Why Mentorship Matters
If you’re reading this on the SCORE blog, you’re likely well-acquainted with how powerful mentorship can be. As National Mentoring Month comes to an end, I talked to three successful entrepreneurs about their mentoring experiences.
Emily Moberly, CEO & Founder, Traveling Stories
Emily Moberly’s business depends on mentors. Reading has long been a part of Emily’s life, and while teaching in Honduras, she decided to incorporate her love for books into her career plans. Her high school students in Honduras had virtually no access to books. So, Emily brought them a suitcase full of books and started a daily reading time. She recalls, “Seeing the students fall in love with reading and changing their lives changed mine.”
Returning to California, Emily decided to give more children the chance to love reading. In 2010 she founded the nonprofit Traveling Stories. A year later, while shopping at a Farmers’ Market in a low-income community in San Diego, she noticed dozens of kids running around while their frustrated parents tried to shop and asked the market manager if she could set up a tent where children could read with volunteers while their parents shopped. The manager loved the idea, donated the space, and helped promote the concept. And StoryTent was born.
Children were motivated by the Book Bucks and prizes Emily offered. She soon noticed even the kids who didn’t like to read came to the StoryTent. Eventually, as they “became more confident in their reading abilities and were exposed to more books that matched their interests, their motivation shifted from earning prizes to reading for enjoyment.”
Due to the coronavirus pandemic, StoryTent had to pivot and is now a virtual six-week program. Children receive an initial package of three to six books and meet with their mentor for a weekly 30-45-minute session. At the end of six weeks, they can re-enroll. The mentors also introduce their mentees to e-books, so they get exposed to as many new books as possible. Emily says her virtual program is even higher quality because of the one-on-one attention it provides to the children.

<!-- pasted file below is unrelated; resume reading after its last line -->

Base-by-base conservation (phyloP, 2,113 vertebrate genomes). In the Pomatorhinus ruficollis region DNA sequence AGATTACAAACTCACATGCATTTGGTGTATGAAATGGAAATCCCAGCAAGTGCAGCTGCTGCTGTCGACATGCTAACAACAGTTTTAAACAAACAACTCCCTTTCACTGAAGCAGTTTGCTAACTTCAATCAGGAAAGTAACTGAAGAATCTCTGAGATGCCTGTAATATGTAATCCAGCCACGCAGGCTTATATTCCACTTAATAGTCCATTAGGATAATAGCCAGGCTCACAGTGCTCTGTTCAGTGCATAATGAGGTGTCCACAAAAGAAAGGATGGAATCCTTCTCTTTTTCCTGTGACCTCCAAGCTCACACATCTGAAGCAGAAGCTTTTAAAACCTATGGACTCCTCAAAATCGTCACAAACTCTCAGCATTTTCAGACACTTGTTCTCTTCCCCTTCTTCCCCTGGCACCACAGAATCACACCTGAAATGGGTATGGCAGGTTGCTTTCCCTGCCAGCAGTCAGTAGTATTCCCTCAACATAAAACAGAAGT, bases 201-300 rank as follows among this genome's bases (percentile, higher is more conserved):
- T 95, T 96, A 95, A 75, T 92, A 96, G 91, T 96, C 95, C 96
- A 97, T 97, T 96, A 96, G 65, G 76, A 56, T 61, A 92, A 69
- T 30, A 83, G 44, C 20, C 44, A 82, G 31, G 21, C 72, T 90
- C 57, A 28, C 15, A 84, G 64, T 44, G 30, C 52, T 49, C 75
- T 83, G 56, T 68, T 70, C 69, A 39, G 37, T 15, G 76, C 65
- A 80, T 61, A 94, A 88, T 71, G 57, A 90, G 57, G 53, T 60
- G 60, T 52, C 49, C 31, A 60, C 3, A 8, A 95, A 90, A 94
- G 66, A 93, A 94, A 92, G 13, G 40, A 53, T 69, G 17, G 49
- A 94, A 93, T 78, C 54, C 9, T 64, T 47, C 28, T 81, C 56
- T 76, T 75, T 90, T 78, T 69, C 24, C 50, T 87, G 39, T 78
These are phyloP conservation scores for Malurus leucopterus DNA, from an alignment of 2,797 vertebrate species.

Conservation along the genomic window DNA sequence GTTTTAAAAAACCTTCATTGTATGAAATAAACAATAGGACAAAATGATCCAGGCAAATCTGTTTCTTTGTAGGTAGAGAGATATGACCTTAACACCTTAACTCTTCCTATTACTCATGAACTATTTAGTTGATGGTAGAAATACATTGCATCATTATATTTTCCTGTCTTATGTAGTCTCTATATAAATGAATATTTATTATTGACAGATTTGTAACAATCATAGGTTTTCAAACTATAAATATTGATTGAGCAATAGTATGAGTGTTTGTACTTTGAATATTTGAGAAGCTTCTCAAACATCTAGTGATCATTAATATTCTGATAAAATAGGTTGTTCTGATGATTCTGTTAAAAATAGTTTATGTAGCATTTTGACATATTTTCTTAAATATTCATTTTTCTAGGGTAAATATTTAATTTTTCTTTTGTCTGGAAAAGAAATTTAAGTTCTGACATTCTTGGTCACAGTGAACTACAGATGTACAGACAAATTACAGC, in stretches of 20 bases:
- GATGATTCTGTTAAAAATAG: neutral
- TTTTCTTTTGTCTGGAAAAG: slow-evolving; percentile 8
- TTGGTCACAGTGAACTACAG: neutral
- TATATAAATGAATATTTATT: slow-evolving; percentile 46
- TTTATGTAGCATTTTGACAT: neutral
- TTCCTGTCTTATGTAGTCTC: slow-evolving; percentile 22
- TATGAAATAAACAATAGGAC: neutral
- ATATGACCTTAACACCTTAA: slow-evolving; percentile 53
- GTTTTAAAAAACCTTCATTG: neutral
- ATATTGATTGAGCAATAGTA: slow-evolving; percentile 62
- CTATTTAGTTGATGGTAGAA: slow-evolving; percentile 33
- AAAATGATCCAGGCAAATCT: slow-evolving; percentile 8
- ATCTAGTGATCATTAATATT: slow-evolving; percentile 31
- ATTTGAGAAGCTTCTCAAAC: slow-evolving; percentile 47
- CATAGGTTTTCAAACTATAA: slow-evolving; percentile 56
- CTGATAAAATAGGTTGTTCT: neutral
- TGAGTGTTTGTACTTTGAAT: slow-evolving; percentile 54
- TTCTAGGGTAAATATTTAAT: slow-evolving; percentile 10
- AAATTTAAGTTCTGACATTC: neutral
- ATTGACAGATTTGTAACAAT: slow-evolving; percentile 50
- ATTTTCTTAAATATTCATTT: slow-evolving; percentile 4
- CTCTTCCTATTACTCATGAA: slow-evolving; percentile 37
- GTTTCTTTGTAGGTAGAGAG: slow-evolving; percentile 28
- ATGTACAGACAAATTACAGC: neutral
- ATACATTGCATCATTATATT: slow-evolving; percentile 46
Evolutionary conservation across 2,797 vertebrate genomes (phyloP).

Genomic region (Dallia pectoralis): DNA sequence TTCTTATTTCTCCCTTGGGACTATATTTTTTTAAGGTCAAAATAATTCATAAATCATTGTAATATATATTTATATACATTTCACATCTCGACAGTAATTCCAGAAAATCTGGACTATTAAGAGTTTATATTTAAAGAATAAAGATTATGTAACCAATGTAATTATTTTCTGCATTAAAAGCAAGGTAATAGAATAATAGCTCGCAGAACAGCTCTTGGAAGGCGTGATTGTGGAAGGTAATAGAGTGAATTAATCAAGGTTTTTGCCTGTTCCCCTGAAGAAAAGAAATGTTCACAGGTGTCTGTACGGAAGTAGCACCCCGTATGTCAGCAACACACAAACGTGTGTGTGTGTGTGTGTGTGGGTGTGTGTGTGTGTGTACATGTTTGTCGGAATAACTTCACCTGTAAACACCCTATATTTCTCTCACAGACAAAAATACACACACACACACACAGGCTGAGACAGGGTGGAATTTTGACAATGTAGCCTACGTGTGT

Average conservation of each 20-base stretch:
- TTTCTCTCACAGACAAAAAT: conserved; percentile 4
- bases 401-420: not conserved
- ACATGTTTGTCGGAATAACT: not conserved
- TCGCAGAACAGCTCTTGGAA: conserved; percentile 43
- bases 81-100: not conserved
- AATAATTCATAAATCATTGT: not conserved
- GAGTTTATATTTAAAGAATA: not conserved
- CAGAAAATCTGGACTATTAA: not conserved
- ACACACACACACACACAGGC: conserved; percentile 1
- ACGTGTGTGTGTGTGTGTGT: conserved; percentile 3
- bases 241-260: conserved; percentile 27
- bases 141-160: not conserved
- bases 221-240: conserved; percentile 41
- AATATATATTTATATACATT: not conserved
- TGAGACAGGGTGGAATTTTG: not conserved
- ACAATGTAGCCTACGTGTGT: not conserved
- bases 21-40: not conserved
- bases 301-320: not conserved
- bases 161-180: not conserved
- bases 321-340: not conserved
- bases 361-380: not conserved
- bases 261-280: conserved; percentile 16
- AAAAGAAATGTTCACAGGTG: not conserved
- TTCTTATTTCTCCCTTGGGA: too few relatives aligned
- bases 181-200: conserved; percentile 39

The kids earn “Book Bucks” for every book they read, which they can use to buy prizes of their choosing, which are shipped to their homes. Emily says the mentors not only help improve the children’s reading skills, but the Book Bucks help them learn money management skills as well.
At the moment, Traveling Stories is mostly a local program based in San Diego. But Emily says, now that they’re virtual, it “could easily serve families all over the world.” Because the team is small (four people), Emily is focusing her outreach to communities where they have strong relationships. Still, she would love help spreading the word about the program and its mission to teach children “if they work hard towards something, they can achieve.”
I talked to Emily about the importance of mentors at Traveling Stories.